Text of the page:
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Anti-aliasing: The process of averaging between pixels of different colors. This results is a smoother, more blended transition between the edge of two areas rather than a distinctly jagged appearance.
Bleed: Printing that goes to the edge of the sheet after trimming.
Brightness: The brilliance or reflectance of paper.
Burn: Exposing a printing plate to high intensity light or placing an image on a printing plate by light.
Color separations: The process of preparing artwork, photographs, transparencies, or computer generated art for printing by separating into the four primary printing colors.
CTP - Computer-to-Plate: A printing technology in which digital files are output directly to the printing to the plate. CTP eliminates the need for film and the chemicals associated with it.
Copy: All furnished material or disc used in the production of a printed product.
Crop: To cut off parts of a picture or image.
Crop marks: Printed lines showing where to trim a printed sheet.
Dot: An element of halftones. Using a loupe you will see that printed pictures are made many dots.
Dot gain or spread: A term used to explain the difference in size between the dot on film v paper.
DPI: Dots per inch used to express the resolution of a printer, that is, the number of individual dots of ink within a linear one-inch space.
Drop-out: Portions of artwork that do not print.
4-color-process: The process of combining four basic colors to create a printed color picture or colors composed from the basic four colors.
Gang: Getting the most out of a printing press by using the maximum sheet size to print multiple images or jobs on the same sheet. A way to save money.
Grain: The direction in which the paper fiber lie.
Grippers: The metal fingers on a printing press that hold the paper as it passes through the press.
Gutter: A blank space or margin between components on a printed piece or press sheet.
Halftone: Converting a continuous tone to dots for printing.
Image area: Portion of paper on which ink can appear.
Kerning: The narrowing of space between two letters so that they become closer and take up less space on the page.
Line Screen: Refers to the fineness of a halftone screen used to reporduce phots when printing. For example, most newspapers print with an 85-lines-per-inch screen.
Lines per inch: The number of rows of dots per inch in a halftone.
Offset: An erroneous variation of the word "setoff". Ink that is unintentionally transferred from a printed sheet to the back of the sheet above it as the pieces are stacked in a pile when printed.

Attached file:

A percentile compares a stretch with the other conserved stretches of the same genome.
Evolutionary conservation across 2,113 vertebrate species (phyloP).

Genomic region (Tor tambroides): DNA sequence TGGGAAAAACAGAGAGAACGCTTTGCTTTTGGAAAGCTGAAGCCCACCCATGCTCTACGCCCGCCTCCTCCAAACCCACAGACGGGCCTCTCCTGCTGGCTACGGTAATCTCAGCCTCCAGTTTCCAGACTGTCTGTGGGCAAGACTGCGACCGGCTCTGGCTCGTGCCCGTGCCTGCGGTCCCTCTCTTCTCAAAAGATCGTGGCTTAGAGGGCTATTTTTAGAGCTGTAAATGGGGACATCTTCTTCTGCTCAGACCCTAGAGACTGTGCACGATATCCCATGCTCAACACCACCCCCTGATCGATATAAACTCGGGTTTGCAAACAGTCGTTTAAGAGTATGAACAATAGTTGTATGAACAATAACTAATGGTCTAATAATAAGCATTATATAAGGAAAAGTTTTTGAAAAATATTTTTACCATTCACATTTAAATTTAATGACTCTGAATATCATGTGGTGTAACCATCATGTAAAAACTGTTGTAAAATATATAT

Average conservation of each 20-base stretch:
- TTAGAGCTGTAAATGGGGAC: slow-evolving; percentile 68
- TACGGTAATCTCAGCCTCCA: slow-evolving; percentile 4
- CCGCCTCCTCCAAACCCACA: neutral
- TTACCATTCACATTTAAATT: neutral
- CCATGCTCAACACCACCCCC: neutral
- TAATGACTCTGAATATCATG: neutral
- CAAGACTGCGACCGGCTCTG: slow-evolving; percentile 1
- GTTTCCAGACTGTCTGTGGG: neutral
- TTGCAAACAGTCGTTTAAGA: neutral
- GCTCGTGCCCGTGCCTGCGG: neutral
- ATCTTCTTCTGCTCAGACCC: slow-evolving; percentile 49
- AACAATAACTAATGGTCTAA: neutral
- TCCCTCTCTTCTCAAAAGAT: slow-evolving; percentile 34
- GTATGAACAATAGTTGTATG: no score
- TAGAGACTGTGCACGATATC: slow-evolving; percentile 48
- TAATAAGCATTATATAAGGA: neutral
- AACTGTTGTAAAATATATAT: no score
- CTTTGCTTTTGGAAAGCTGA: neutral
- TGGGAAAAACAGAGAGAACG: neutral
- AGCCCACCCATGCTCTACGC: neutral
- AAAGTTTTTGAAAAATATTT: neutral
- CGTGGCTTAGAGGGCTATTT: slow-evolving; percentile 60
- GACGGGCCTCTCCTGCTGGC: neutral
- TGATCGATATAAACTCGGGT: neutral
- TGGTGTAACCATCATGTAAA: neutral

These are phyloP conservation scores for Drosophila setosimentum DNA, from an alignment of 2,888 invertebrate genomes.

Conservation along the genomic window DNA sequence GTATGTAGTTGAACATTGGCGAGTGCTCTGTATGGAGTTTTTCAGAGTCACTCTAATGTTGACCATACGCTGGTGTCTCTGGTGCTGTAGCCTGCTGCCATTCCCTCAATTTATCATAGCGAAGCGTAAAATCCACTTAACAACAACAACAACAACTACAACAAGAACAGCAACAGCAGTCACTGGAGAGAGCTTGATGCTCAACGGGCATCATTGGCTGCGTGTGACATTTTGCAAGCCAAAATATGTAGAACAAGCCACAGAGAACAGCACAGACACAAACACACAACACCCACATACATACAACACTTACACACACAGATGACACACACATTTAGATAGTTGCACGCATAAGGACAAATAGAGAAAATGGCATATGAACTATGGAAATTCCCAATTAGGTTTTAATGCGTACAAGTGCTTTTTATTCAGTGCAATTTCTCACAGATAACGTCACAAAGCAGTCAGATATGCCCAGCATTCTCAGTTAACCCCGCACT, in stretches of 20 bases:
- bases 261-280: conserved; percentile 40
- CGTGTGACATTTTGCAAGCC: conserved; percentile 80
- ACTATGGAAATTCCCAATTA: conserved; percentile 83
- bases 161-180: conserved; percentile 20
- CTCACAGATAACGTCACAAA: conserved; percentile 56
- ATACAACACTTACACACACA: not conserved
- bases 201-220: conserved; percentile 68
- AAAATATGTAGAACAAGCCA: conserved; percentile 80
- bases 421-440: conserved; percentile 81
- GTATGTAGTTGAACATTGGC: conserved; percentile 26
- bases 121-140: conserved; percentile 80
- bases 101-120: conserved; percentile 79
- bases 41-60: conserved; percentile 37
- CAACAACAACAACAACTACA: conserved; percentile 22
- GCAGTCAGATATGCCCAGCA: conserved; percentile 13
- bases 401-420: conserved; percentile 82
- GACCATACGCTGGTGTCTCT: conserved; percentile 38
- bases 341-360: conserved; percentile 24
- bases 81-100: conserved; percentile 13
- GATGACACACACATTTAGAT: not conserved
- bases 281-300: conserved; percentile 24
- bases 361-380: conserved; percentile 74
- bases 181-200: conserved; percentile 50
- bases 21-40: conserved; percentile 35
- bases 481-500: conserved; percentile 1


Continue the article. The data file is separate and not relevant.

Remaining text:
Offset printing: The most commonly used printing method, where the printed material does not receive ink directly from a printing plate but from an intermediary blanket that receives the ink from the plate and then transfers it to the paper.
Overrun: Quantities of sheets printed over the requested number of copies.
Pica: Unit of measure in typesetting. One pica = 1/6 inch.
Plate: The sheet of metal that holds the ink and the image to be reproduced using a printing press.
PMS: The abbreviated name of the Pantone Color Matching System.
PostScript: The computer language most recognized by printing devices.
Preflight: The first step in prepress, preflighting ensures that all the files needed for a print job (fonts, images, etc.) are present and properly formatted.
Prepress: The steps taken to prepare digital files for final printing of a printing press. These may include preflight, color correction, imagesetting and platemaking.
Press Check: The press is stopped after a few impressions are made to ensure accuracy.
Process colors: Cyan (blue), magenta (process red), yellow (process yellow), black (process black).
PPI: Pages per inch or pixels per inch.
Register: To position print in the proper position in relation to the edge of the sheet and to other printing on the same sheet.
Register marks: Cross-hair lines or marks on film, plates, and paper that guide strippers, platemakers, pressmen, and bindery personnel in processing a print order from start to finish.
RGB: The color space of Red, Green and Blue. These are the primary colors of light, which computers use to display images on your screen. An RGB computer file must be translated into the CMYK (the primary colors of pigment) color space in order to be printed.
RIP: Raster Image Processor. This refers to a piece of hardware that converts Postscript data to a high-resolution raster image.
Saddle stitch: Binding a booklet or magazine with staples in the seam where it folds.
Skid: A pallet used for a pile of cut sheets.
Specifications: A precise description of a print order.
Spine: The binding edge of a book or publication.
Stet: A proof mark meaning let the original copy stand.
Stock: The material to be printed.
Tints: A shade of a single color or combined colors.
Trapping: The ability to print one ink over the other.
Trim marks: Similar to crop or register marks. These marks show where to trim the printed sheet.
Trim size: The final size of one printed image after the last trim is made.
Under-run: Production of fewer copies than ordered. See over run.
Up: A term used to describe how many similar pieces can be printed on a larger sheet; two up, four up, etc.
Vector: Graphics that are based upon mathmatical equations to represent the image. These graphics are resolution independent, that is, the can scale to any size without loss of quality. By contrast, a raster images is best described as a collection of pixels.
Web: A roll of printing paper.
Web press: The name of a type of presses that print from rolls of paper, usually cutting it into sheets after printing.